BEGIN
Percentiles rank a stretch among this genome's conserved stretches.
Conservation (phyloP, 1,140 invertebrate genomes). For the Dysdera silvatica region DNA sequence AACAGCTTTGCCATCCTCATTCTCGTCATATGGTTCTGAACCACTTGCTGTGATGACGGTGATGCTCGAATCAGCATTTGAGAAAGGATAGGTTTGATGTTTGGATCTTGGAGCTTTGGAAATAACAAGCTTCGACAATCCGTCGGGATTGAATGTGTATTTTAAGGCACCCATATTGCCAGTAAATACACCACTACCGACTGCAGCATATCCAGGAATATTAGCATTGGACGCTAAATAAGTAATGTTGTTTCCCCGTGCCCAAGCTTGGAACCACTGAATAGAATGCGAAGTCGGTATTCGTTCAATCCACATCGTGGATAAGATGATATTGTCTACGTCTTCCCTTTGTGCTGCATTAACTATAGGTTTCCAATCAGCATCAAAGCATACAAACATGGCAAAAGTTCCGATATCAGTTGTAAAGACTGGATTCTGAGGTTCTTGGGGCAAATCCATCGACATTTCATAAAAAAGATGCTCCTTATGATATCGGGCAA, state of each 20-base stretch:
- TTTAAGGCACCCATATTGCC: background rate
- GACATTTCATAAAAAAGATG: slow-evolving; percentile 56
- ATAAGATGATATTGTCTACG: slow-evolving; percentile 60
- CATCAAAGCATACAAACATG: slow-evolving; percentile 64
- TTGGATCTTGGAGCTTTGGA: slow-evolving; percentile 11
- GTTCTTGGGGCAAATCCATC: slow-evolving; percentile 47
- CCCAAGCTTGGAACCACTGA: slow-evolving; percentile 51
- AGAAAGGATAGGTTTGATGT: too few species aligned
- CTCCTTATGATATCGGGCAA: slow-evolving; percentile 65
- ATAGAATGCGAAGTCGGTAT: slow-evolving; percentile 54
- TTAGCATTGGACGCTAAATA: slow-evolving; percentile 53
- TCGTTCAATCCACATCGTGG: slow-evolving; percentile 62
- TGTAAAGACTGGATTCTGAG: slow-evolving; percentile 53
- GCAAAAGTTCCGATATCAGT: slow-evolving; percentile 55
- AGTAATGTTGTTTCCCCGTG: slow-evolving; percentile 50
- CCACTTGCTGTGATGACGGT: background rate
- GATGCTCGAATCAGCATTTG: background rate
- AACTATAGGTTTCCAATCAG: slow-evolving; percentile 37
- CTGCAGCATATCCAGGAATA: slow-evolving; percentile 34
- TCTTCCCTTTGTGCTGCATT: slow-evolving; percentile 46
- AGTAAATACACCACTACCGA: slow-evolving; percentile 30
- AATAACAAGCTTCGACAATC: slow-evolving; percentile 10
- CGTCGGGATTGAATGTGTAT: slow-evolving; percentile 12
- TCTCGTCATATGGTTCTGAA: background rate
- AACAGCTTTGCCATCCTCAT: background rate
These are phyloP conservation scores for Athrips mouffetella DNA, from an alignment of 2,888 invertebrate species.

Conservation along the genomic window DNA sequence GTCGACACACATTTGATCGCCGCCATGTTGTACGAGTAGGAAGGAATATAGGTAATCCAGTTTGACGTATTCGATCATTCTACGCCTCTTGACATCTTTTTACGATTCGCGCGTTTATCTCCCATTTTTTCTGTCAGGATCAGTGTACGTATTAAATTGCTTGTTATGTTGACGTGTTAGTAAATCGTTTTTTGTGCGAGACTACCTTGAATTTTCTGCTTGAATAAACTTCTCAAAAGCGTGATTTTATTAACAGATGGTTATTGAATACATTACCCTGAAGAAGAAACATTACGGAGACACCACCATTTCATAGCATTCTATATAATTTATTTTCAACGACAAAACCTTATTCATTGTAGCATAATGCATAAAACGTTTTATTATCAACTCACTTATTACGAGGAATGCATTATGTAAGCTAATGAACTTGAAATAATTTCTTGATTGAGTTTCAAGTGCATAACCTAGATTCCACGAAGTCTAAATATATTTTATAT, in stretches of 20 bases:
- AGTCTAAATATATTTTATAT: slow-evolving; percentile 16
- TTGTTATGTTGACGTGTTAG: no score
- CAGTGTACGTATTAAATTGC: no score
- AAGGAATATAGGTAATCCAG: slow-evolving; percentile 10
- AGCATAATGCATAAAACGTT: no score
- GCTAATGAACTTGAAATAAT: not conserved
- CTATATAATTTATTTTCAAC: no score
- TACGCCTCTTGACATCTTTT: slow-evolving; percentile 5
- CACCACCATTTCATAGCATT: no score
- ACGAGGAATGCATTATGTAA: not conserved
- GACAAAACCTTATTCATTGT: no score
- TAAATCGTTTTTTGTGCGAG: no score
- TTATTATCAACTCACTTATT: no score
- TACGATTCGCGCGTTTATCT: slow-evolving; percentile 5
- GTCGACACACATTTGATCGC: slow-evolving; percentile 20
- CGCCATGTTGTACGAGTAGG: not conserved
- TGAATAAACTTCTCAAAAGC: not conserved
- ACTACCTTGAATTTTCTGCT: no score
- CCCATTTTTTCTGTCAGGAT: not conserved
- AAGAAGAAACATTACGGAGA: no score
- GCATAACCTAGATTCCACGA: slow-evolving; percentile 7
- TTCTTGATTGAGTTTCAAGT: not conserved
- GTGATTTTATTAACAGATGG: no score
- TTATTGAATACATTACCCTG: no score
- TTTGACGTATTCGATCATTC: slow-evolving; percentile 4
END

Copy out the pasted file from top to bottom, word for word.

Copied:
Percentiles rank a stretch among this genome's conserved stretches.
Conservation (phyloP, 1,140 invertebrate genomes). For the Dysdera silvatica region DNA sequence AACAGCTTTGCCATCCTCATTCTCGTCATATGGTTCTGAACCACTTGCTGTGATGACGGTGATGCTCGAATCAGCATTTGAGAAAGGATAGGTTTGATGTTTGGATCTTGGAGCTTTGGAAATAACAAGCTTCGACAATCCGTCGGGATTGAATGTGTATTTTAAGGCACCCATATTGCCAGTAAATACACCACTACCGACTGCAGCATATCCAGGAATATTAGCATTGGACGCTAAATAAGTAATGTTGTTTCCCCGTGCCCAAGCTTGGAACCACTGAATAGAATGCGAAGTCGGTATTCGTTCAATCCACATCGTGGATAAGATGATATTGTCTACGTCTTCCCTTTGTGCTGCATTAACTATAGGTTTCCAATCAGCATCAAAGCATACAAACATGGCAAAAGTTCCGATATCAGTTGTAAAGACTGGATTCTGAGGTTCTTGGGGCAAATCCATCGACATTTCATAAAAAAGATGCTCCTTATGATATCGGGCAA, state of each 20-base stretch:
- TTTAAGGCACCCATATTGCC: background rate
- GACATTTCATAAAAAAGATG: slow-evolving; percentile 56
- ATAAGATGATATTGTCTACG: slow-evolving; percentile 60
- CATCAAAGCATACAAACATG: slow-evolving; percentile 64
- TTGGATCTTGGAGCTTTGGA: slow-evolving; percentile 11
- GTTCTTGGGGCAAATCCATC: slow-evolving; percentile 47
- CCCAAGCTTGGAACCACTGA: slow-evolving; percentile 51
- AGAAAGGATAGGTTTGATGT: too few species aligned
- CTCCTTATGATATCGGGCAA: slow-evolving; percentile 65
- ATAGAATGCGAAGTCGGTAT: slow-evolving; percentile 54
- TTAGCATTGGACGCTAAATA: slow-evolving; percentile 53
- TCGTTCAATCCACATCGTGG: slow-evolving; percentile 62
- TGTAAAGACTGGATTCTGAG: slow-evolving; percentile 53
- GCAAAAGTTCCGATATCAGT: slow-evolving; percentile 55
- AGTAATGTTGTTTCCCCGTG: slow-evolving; percentile 50
- CCACTTGCTGTGATGACGGT: background rate
- GATGCTCGAATCAGCATTTG: background rate
- AACTATAGGTTTCCAATCAG: slow-evolving; percentile 37
- CTGCAGCATATCCAGGAATA: slow-evolving; percentile 34
- TCTTCCCTTTGTGCTGCATT: slow-evolving; percentile 46
- AGTAAATACACCACTACCGA: slow-evolving; percentile 30
- AATAACAAGCTTCGACAATC: slow-evolving; percentile 10
- CGTCGGGATTGAATGTGTAT: slow-evolving; percentile 12
- TCTCGTCATATGGTTCTGAA: background rate
- AACAGCTTTGCCATCCTCAT: background rate
These are phyloP conservation scores for Athrips mouffetella DNA, from an alignment of 2,888 invertebrate species.

Conservation along the genomic window DNA sequence GTCGACACACATTTGATCGCCGCCATGTTGTACGAGTAGGAAGGAATATAGGTAATCCAGTTTGACGTATTCGATCATTCTACGCCTCTTGACATCTTTTTACGATTCGCGCGTTTATCTCCCATTTTTTCTGTCAGGATCAGTGTACGTATTAAATTGCTTGTTATGTTGACGTGTTAGTAAATCGTTTTTTGTGCGAGACTACCTTGAATTTTCTGCTTGAATAAACTTCTCAAAAGCGTGATTTTATTAACAGATGGTTATTGAATACATTACCCTGAAGAAGAAACATTACGGAGACACCACCATTTCATAGCATTCTATATAATTTATTTTCAACGACAAAACCTTATTCATTGTAGCATAATGCATAAAACGTTTTATTATCAACTCACTTATTACGAGGAATGCATTATGTAAGCTAATGAACTTGAAATAATTTCTTGATTGAGTTTCAAGTGCATAACCTAGATTCCACGAAGTCTAAATATATTTTATAT, in stretches of 20 bases:
- AGTCTAAATATATTTTATAT: slow-evolving; percentile 16
- TTGTTATGTTGACGTGTTAG: no score
- CAGTGTACGTATTAAATTGC: no score
- AAGGAATATAGGTAATCCAG: slow-evolving; percentile 10
- AGCATAATGCATAAAACGTT: no score
- GCTAATGAACTTGAAATAAT: not conserved
- CTATATAATTTATTTTCAAC: no score
- TACGCCTCTTGACATCTTTT: slow-evolving; percentile 5
- CACCACCATTTCATAGCATT: no score
- ACGAGGAATGCATTATGTAA: not conserved
- GACAAAACCTTATTCATTGT: no score
- TAAATCGTTTTTTGTGCGAG: no score
- TTATTATCAACTCACTTATT: no score
- TACGATTCGCGCGTTTATCT: slow-evolving; percentile 5
- GTCGACACACATTTGATCGC: slow-evolving; percentile 20
- CGCCATGTTGTACGAGTAGG: not conserved
- TGAATAAACTTCTCAAAAGC: not conserved
- ACTACCTTGAATTTTCTGCT: no score
- CCCATTTTTTCTGTCAGGAT: not conserved
- AAGAAGAAACATTACGGAGA: no score
- GCATAACCTAGATTCCACGA: slow-evolving; percentile 7
- TTCTTGATTGAGTTTCAAGT: not conserved
- GTGATTTTATTAACAGATGG: no score
- TTATTGAATACATTACCCTG: no score
- TTTGACGTATTCGATCATTC: slow-evolving; percentile 4